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A cause of action does not consist of facts, but of the unlawful violation of a right that the facts show. The number and variety of the facts alleged do not establish more than one cause of action so long as their result, whether they be considered severally or in combination, is the violation of but one right by a single legal wrong. The facts are merely the means, and not the end. They do not constitute the cause of action, but they show its existence by making the wrong appear.
Petitioners brought the present suit to enjoin respondents from publicly producing, presenting or performing a play called "The Spider," on the ground that it infringed a copyrighted play of petitioners, called "The Evil Hour." There was also a prayer for damages and an accounting. According to the petitioners, the feature of their play consisted in the representation of a spiritualistic seance on the stage, with the audience taking part therein. It was allegedly submitted to some respondents who considered and discussed its production; however, instead of producing petitioners’ play, the respondents altered their own play and incorporated therein the idea of spiritualistic seance on the stage, and also certain incidental "business and effects" and certain portions of "The Evil Hour". The petitioners alleged that the respondents’ action was a violation of the copyright laws of the United States and also constituted "unfair business practices and unfair competition against the petitioners. The trial court found that respondents' play did not infringe on petitioner's play and concluded that as a result, the court was without jurisdiction to entertain the allegations based upon claims other than for a violation of the copyright law. The court of appeals affirmed. Certiorari was granted.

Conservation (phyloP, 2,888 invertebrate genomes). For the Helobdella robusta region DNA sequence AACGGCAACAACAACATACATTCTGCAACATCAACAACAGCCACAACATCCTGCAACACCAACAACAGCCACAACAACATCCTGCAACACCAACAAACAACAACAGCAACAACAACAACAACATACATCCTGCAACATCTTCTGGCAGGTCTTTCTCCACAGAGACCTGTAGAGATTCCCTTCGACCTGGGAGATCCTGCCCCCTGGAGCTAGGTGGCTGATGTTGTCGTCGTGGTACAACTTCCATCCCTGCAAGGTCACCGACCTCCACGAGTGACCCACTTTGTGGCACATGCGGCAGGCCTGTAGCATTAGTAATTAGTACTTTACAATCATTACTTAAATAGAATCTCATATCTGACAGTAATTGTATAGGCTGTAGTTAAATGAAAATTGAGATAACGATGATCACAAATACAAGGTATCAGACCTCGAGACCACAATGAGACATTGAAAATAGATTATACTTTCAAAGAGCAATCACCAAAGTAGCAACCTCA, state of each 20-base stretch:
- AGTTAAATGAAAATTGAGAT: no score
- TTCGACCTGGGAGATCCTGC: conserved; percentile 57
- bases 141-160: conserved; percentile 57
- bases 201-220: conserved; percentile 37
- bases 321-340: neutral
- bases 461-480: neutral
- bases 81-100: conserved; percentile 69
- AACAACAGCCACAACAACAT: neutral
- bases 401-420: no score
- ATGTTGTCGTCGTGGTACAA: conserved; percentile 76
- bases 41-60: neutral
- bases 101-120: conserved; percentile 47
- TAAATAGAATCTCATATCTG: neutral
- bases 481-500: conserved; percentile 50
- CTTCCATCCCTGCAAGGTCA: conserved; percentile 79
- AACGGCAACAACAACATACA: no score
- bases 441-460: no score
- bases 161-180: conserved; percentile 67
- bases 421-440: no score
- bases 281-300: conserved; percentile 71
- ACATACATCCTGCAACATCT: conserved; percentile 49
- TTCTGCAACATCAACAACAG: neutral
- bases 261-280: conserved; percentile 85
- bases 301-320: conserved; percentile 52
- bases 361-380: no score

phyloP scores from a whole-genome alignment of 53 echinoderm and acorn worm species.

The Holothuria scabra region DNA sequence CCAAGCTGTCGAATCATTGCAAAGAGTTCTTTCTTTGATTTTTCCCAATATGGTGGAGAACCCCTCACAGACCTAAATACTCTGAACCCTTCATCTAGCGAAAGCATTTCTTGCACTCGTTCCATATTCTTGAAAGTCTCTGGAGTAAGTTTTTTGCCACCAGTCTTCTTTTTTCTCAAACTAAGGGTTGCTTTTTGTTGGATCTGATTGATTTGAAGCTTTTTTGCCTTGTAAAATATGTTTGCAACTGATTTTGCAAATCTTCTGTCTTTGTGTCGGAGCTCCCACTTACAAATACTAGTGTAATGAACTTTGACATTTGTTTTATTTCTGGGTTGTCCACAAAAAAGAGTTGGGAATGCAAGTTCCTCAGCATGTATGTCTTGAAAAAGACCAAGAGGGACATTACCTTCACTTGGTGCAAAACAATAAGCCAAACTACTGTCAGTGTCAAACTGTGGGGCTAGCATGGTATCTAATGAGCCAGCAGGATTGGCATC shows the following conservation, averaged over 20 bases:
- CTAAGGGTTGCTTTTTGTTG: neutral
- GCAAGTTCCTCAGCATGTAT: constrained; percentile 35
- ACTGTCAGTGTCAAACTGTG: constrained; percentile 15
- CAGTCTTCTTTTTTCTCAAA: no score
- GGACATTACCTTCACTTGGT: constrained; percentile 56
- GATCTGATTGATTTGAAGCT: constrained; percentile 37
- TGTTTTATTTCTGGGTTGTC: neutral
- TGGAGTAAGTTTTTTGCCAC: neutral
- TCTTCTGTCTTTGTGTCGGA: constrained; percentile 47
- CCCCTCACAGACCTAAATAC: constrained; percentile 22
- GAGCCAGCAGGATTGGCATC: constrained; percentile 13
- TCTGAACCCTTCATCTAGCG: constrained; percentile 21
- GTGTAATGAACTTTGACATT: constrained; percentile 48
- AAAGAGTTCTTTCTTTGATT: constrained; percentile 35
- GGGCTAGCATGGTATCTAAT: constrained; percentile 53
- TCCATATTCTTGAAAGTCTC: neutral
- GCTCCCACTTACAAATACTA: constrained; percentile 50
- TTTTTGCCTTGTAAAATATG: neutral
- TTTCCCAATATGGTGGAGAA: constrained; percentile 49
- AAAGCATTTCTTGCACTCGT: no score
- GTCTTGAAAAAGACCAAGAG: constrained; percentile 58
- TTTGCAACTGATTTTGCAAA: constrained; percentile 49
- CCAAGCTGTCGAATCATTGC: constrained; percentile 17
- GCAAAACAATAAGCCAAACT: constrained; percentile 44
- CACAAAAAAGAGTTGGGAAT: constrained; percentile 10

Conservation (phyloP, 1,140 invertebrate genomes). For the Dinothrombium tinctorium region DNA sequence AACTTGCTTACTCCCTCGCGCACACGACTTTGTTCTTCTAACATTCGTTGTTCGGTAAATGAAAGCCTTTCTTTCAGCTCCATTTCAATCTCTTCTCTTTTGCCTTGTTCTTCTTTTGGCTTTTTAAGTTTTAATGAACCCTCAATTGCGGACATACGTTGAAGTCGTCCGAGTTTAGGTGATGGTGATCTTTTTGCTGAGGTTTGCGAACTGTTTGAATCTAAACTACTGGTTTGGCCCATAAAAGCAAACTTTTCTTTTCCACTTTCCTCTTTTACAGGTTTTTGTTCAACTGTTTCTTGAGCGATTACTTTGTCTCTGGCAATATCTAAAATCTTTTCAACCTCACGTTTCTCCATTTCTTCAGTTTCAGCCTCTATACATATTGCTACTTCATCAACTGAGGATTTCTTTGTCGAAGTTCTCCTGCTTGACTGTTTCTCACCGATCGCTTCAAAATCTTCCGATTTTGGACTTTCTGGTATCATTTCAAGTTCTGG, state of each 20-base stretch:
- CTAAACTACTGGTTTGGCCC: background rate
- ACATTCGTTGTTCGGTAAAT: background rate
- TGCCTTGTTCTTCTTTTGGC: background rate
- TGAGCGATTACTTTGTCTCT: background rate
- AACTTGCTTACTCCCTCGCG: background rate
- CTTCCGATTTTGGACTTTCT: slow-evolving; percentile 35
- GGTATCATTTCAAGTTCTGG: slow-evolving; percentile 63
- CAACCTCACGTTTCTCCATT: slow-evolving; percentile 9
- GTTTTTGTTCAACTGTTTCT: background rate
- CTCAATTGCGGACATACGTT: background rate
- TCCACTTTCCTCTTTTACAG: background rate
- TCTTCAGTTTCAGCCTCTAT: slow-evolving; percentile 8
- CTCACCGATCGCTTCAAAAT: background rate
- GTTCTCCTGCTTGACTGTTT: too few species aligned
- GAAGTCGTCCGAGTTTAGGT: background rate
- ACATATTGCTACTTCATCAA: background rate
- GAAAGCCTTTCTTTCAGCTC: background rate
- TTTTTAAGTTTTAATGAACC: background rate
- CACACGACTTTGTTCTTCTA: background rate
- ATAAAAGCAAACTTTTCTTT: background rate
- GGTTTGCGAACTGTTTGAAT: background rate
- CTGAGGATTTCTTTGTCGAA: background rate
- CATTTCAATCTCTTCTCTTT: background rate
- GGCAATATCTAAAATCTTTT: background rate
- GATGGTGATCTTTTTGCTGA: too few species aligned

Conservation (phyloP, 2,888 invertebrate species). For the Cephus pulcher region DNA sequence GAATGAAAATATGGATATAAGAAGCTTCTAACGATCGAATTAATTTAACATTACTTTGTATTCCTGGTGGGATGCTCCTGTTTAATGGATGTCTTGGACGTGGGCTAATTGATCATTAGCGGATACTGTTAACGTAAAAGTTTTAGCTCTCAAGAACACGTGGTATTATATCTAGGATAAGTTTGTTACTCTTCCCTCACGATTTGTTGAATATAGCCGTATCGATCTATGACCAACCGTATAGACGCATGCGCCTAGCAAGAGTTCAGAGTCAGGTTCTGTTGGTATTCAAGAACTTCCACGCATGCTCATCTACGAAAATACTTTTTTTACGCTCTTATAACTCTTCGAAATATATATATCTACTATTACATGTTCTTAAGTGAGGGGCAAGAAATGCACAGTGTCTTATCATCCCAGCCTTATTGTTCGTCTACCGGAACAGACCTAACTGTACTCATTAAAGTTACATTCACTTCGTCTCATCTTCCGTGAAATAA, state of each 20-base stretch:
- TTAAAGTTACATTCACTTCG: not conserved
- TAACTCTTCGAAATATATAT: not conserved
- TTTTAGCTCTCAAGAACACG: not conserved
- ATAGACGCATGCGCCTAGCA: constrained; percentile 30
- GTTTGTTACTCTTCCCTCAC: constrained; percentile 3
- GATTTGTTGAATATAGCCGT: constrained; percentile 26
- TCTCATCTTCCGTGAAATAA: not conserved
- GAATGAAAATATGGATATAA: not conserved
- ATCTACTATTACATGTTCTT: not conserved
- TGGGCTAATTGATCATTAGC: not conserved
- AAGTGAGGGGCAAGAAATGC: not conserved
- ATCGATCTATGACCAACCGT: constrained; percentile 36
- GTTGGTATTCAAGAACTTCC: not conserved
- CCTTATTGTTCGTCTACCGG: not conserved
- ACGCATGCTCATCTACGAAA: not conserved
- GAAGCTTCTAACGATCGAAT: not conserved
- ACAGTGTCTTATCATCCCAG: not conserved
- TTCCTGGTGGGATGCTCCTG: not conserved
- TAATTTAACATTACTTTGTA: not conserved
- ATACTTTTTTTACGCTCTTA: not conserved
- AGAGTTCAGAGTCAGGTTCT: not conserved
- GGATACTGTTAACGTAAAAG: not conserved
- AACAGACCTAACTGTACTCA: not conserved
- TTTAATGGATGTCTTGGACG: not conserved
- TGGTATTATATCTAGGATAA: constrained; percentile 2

The Supreme Court found that disposal of the infringement claim on the merits was proper. The court found that the claim of unfair competition was not properly dismissed for lack of jurisdiction, but that it was properly disposed of on the merits. The court reasoned that the claims of infringement and unfair competition so precisely rested upon identical facts as to be little more than the equivalent of different epithets to characterize the same group of circumstances. The claim of infringement on the merits also disposed of the claim of unfair competition in respect of the copyrighted play, since both depended upon the same allegations of wrongful appropriation of certain parts of petitioners' play.